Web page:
Florida contractor SMC Construction Southeast, LLC filed a lawsuit against Missouri’s Claypool Holdings, LLC d/b/a Merric Millwork and Seating on March 26, 2021, claiming numerous breaches of contract and failure to perform its work in a timely manner — incidents which SMC Construction claims caused them significant financial damages.
In the action, SMC Construction seeks a financial judgement that includes punitive damages and attorney’s fees, as well as costs for bonding off Merric’s mechanics lien — which SMC Construction is also trying to have deemed fraudulent and discharged.
Deep dive: The Consequences of Fraudulent Liens
SMC Construction and Merric’s original contract from June 6, 2019, establishes Merric as a subcontractor responsible for the manufacturing of cabinetry and other millwork intended for two adjoining hotels which SMC Construction was building as a general contractor.
According to the lawsuit, SMC Construction and Merric “specifically agreed” that speed and timely delivery was a critical part of their agreement, and that any materials shipped were required to be coordinated for “on time delivery.”
As part of this joint goal, the contract established that deliveries of Merric’s millwork would begin in May 2020. However, SMC Construction claims that “substantial portions” of the scope of work were delayed by Merric during the fall of 2020, resulting in other work on the project being kept from completion for several months later than scheduled.
SMC Construction further alleges that significant parts of Merric’s millwork arrived at the project having been damaged in transit, requiring on-site repairs.
The lawsuit claims that both parties agreed in the initial contract that Merric would take measurements of all areas of the project where its millwork was to be installed, so that they could ensure that all work was done to the specifications of its intended space.
However, SMC Construction alleges that “substantial portions” of Merric’s millwork were not suitable for installation because of mismeasurement or a lack of project-specific necessary components, requiring SMC Construction to conduct its own modifications on site.
SMC Construction claims that as of January 19, 2021, Merric’s scope of work had not yet been completed, with a number of contractually-required goods missing and a number of already-delivered goods not meeting the standards of the original contract — noting that this directly caused financial damages to the project.
Claims of fraudulent lien puts Merric in difficult position
On February 23, 2021, Merric filed a mechanics lien on the project for $107,607.93 (which was later amended on March 15, 2021), claiming that it had begun fulfilling its contractual obligations to SMC Construction on May 22, 2020, and completed them on January 12, 2021. This action followed its ninth and tenth applications for payment on November 16, 2020, and January 10, 2021 — which totalled the same sum claimed in the lien.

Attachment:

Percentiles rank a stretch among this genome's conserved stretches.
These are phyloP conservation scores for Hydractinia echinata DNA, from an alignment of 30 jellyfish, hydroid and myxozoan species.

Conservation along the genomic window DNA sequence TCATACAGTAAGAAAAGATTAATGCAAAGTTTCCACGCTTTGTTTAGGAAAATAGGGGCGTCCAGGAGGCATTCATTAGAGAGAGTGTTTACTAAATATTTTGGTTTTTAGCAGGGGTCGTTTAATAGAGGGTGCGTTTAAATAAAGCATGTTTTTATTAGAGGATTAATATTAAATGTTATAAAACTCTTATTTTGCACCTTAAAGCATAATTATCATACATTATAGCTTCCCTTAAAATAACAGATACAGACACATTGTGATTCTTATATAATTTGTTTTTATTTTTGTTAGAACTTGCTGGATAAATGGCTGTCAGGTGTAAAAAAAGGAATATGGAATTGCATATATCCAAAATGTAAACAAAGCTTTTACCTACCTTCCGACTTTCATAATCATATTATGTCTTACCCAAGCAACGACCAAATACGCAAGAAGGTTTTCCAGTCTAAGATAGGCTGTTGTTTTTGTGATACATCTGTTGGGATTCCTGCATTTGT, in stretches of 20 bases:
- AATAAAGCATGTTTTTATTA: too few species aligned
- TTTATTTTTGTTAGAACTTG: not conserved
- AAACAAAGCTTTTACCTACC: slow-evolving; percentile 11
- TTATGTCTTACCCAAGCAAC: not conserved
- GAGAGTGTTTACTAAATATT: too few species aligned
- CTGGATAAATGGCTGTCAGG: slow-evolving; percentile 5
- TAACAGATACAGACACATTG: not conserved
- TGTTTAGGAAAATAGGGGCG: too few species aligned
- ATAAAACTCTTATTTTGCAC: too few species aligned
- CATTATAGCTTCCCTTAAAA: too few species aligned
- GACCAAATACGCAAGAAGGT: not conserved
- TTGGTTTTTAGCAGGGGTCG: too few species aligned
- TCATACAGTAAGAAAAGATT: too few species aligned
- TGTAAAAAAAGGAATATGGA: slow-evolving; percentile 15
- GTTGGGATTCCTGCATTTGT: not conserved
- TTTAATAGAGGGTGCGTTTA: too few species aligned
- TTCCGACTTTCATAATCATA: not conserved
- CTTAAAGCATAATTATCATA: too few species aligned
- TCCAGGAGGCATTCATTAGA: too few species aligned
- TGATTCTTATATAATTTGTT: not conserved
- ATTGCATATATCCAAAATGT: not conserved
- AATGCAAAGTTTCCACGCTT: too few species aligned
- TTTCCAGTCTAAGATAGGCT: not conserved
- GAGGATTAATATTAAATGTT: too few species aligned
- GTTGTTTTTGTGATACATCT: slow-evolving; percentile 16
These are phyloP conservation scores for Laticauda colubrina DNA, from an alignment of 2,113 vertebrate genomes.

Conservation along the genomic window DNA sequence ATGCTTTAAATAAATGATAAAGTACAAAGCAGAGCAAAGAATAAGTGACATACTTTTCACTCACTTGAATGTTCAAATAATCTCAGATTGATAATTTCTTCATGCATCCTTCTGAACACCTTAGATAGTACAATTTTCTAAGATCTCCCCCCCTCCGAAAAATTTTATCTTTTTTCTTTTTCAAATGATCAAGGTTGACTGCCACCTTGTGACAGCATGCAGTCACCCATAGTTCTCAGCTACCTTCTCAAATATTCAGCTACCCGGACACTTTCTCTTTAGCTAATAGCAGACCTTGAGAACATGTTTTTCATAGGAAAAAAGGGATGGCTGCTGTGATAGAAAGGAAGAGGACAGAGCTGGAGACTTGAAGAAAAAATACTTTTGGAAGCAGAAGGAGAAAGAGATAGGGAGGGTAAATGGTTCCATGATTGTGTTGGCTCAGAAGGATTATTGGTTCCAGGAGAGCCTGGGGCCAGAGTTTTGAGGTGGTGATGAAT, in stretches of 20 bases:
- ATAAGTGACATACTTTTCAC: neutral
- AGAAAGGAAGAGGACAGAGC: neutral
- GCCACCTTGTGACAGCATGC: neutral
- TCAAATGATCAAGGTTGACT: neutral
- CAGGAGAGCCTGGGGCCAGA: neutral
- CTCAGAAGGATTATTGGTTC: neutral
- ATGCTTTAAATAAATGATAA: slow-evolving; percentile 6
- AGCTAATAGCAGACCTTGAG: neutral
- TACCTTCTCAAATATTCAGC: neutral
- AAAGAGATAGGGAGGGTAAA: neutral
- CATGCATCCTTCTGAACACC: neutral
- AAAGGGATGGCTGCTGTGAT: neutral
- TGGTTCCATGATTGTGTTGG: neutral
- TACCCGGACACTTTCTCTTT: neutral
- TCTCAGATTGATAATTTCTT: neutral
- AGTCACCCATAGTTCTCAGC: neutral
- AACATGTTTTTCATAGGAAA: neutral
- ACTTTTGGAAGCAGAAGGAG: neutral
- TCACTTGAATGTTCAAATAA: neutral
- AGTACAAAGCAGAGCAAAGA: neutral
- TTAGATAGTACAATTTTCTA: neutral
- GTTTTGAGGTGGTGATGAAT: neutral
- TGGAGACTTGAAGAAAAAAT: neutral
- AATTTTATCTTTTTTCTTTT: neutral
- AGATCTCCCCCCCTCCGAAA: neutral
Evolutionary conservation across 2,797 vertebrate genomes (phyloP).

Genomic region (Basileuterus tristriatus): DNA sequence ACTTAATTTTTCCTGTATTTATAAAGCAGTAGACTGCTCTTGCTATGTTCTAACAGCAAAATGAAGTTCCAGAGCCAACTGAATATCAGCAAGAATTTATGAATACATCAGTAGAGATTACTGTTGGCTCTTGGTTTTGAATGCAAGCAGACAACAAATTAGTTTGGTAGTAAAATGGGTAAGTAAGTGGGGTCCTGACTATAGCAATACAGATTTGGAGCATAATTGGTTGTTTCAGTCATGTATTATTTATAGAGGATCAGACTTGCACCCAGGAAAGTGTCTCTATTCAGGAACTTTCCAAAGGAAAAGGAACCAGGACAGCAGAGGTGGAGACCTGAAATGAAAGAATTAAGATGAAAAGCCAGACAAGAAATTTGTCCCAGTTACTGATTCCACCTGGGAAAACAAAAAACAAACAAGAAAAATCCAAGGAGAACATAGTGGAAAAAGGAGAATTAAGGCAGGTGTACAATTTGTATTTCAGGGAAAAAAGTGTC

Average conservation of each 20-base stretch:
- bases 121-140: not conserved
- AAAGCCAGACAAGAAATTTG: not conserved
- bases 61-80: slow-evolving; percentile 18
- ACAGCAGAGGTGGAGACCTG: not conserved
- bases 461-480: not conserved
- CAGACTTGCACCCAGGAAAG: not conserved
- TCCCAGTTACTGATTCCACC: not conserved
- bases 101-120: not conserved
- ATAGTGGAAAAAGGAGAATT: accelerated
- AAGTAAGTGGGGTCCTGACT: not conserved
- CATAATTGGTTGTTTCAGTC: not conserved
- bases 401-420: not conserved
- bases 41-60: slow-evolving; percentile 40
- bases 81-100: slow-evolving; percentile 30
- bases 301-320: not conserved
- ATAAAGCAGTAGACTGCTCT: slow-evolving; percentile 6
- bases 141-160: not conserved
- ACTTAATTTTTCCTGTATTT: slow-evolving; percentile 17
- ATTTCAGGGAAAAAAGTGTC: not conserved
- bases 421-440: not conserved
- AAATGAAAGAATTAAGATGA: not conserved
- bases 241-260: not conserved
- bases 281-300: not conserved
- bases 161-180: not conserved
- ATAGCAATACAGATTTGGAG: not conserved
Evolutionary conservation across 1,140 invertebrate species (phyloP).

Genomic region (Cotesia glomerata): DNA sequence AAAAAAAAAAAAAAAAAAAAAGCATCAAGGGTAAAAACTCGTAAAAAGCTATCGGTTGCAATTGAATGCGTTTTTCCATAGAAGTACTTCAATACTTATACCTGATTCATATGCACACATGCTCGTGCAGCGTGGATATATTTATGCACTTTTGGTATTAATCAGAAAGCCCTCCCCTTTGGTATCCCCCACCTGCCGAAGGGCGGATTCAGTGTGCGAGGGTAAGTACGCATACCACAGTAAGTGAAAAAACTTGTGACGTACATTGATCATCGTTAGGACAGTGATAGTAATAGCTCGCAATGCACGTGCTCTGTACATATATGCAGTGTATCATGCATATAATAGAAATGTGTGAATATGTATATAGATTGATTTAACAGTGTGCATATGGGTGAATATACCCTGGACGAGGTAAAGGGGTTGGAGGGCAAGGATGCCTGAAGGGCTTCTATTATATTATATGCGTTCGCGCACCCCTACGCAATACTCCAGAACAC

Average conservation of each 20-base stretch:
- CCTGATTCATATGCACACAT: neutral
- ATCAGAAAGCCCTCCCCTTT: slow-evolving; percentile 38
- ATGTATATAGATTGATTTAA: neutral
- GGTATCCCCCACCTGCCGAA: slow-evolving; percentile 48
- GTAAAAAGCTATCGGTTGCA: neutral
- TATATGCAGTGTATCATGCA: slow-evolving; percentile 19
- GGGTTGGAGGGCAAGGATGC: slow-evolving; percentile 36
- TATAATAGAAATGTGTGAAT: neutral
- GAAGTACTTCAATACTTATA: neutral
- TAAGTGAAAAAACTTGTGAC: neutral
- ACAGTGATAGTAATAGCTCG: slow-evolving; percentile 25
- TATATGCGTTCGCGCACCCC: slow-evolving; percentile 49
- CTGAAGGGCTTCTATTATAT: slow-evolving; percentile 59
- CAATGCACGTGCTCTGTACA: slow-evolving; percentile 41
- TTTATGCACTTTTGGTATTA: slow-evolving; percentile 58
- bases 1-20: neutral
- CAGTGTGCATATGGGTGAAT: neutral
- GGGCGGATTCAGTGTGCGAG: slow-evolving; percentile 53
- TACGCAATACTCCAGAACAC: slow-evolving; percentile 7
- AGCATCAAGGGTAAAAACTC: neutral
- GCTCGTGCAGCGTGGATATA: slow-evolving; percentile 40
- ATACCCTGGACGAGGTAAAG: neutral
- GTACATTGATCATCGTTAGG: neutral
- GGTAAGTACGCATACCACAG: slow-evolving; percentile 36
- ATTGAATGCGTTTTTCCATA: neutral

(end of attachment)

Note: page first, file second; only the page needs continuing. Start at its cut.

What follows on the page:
However, according to the lawsuit, SMC Construction believes that Merric’s lien is not legitimate due to its previous failings to complete the scope of its work, saying that Merric was unfairly claiming it was entitled to the full balance of its contract before it had completed the scope of its work.
The suit alleges that Merric included in the lien filing claims for work that it did not perform, noting that the monetary balance of the lien included prices for items which had components missing, were not delivered on time, and were not ultimately used on the project.
Filing a fraudulent lien can lead to serious consequences in most states. Florida has particularly strict penalties in these cases — lienors found to have filed fraudulent liens can be held liable for the defrauded party’s damages, which include attorney’s fees and punitive damages, significantly raising the cost of a lien action. In rare situations, lienors can even be convicted of third-degree felony and given jail time.
SMC Construction maintains that its issues with Merric’s lien involve legitimate negligence. Construction attorney Alex Bennaroche pointed out the importance of intent in a case involving a possible fraudulent lien.
“Fraud is a claim that gets thrown out a lot. But proving that a lien claim is fraudulent can be challenging, and the burden of proof is on the party alleging fraud,” says Bennaroche.
“Minor mistakes or a good faith disputes over the amounts owed won’t render the claim fraudulent. There needs to be some willful intent or gross negligence in calculating the lien amount to constitute a complete defense in a foreclosure action.”